Ghaziabad, Uttar Pradesh, India
Jan 14, 2019, 10.08 AM
The political wheels have come full circle in Uttar Pradesh. About 25 years ago, the Samajwadi Party and the Bahujan Samaj Party came together to successfully contest the 1993 Assembly elections in the state. The idea was to keep the Bharatiya Janata Party (BJP) at bay following its rise. Now the two parties have aligned yet again to counter the BJP in the coming Lok Sabha polls. Since we are into history, let’s recall a few incidents that happened thereafter.
Then it was Mulayam Singh Yadav from the SP and Kanshi Ram from the BSP who stitched the partnership. Two prominent industrialists had played a significant role in bringing the rivals together, and they were subsequently rewarded with Rajya Sabha seats. The BJP still won the largest number of seats but fell short of a majority, while the combined numerical strength of the SP and the BSP led to the formation of a coalition regime with Mulayam Singh Yadav as the chief minister. Mayawati did not join the government, but she was entrusted with the task of supervising the partnership.
The alliance worked well for the first few months, but friction began to develop thereafter, more so after incidents of violence which had erupted following the removal of an Ambedkar statue in Meerut in 1994. The state police, which had a good number from the Yadav caste, came down hard on the protesters and at least two members of the Scheduled Castes died in the firing. More problems arose when the Yadav community protested against the installation of an Ambedkar statue on a plot of land it claimed belonged to the community. The Yadav-Scheduled Caste confrontation led Mayawati to get aggressive, and soon reports began to circulate that she was interfering in the functioning of the Mulayam Singh Yadav-led government.
Then came then infamous guest house incident in mid-1995. By then, political equations had begun to change in Lucknow. The BJP and the BSP had got closer to each other with the latter realising it would have to pull out of the coalition regime to keep its Scheduled caste vote-base intact. Indeed, Mayawati had met the Governor and effectively withdrawn support to the government. All hell broke. Mayawati had summoned a meeting of her legislators at the state guest house in Lucknow to discuss further course of action. Once the meeting was done, the BSP leader was closeted with a few senior leaders for fine-tuning the political strategy. A mob of around 200 SP leaders and supporters attacked the guest house and raised casteist slogans against her and her community. It was followed by more filthy language and threats to kill. Power supply to the guest house was cut off and the mob shouted for Mayawati to be dragged out and taught a lesson. The BSP legislators who came in contact with the mob were brutally assaulted.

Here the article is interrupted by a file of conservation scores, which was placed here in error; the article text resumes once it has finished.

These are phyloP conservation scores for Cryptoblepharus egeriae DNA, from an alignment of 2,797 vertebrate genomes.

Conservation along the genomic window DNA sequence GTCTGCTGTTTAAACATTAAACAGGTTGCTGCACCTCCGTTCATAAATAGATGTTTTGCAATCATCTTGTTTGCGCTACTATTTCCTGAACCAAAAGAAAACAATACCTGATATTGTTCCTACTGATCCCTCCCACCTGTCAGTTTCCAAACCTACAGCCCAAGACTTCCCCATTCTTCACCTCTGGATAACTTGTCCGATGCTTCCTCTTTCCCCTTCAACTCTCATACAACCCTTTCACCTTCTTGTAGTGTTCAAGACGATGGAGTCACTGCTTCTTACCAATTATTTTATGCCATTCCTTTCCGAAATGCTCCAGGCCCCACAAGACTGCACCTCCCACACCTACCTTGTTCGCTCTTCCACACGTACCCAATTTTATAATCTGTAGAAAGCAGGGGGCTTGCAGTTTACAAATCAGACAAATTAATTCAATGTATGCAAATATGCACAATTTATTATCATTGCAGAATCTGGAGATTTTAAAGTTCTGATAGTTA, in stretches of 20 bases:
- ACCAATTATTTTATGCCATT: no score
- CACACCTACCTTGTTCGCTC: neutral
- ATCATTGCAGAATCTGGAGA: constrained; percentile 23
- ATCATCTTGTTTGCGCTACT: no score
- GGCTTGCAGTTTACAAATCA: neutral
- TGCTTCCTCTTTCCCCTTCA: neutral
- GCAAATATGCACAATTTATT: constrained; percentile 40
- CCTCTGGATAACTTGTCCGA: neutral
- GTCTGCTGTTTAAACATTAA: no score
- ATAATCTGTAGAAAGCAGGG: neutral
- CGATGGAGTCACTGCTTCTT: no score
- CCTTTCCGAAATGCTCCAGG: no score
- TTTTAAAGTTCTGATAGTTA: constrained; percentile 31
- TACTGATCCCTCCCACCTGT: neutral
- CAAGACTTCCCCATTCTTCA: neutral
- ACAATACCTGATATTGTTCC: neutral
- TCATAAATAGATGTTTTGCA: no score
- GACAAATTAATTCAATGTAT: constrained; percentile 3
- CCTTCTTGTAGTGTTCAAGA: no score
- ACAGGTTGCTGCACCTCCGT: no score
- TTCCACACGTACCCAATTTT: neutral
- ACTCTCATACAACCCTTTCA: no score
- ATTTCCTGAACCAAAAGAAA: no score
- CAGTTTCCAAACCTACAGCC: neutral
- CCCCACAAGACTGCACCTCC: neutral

Two junior police officers came to Mayawati’s rescue. Later the district magistrate of Lucknow and some BJP leaders played important roles in the rescue of the BSP leader. A traumatic Mayawati and her guru Kanshi Ram vowed to never do business with the SP. She soon became chief minister with the BJP’s support.
Cut to the present: On Saturday, sharing the stage with SP leader Akhilesh Yadav to announce the renewed partnership between the SP and the BSP and the seat-sharing deal, Mayawati remarked that she was willing to forgive and forget the 1995 incident in the larger interests of the nation (read, to get rid of the Modi government from the Centre).
Then, as now, the common factor is the need to counter the BJP. But that’s where the commonality ends. The first difference is that the two leaders who made the alliance possible in 1993 are not in the picture this time around. Kanshi Ram is dead and Mulayam Singh Yadav is a mere bystander in the party which he founded. While both Kanshi Ram and Mulayam Singh Yadav were astute, in the present case Mayawati, now a veteran both in terms of years in politics and mercurial nature, clearly has the edge, whereas Akhilesh Yadav is subdued by his relatively junior status and inexperience. Everybody knows who will call the shots in the post-result scenario if the combine does well, is not a secret.
The second difference is that the 1993 alliance had been for Assembly elections, whereas the present one — at least for now — is for the Lok Sabha polls. Then it was Mulayam-Kanshi Ram versus Kalyan Singh of the BJP, who had been deposed as chief minister following the Ayodhya mosque destruction incident. Today it is Akhilesh-Mayawati versus Narendra Modi — a more formidable challenge.
The third refers to the political status of the BJP. Then, the BJP was not in power either at the Centre or in the state. Today it’s there in both places. In the 2014 general elections, the party had got 40 per cent of the vote-share in Uttar Pradesh. The SP could manage only five seats while the BSP ended with none. The situation was not much different in the 2017 assembly polls where the SP and the BSP had to bite the dust while the BJP romped home with a huge majority. And yet the SP-BSP combine has reason to feel upbeat. It had tasted blood in the Phulpur and Gorakhpur Lok Sabha bypolls, and this had proved to be a trigger to explore a formalise alliance between the two parties.
There, questions remain: First, will the coalition deliver in 2019? Will it last in case of failure? Will it sustain even after the victory or become victim to ego battles, as had happened in 1995?
(Disclaimer: The opinions expressed above are the personal views of the author and do not reflect the views of ZMCL)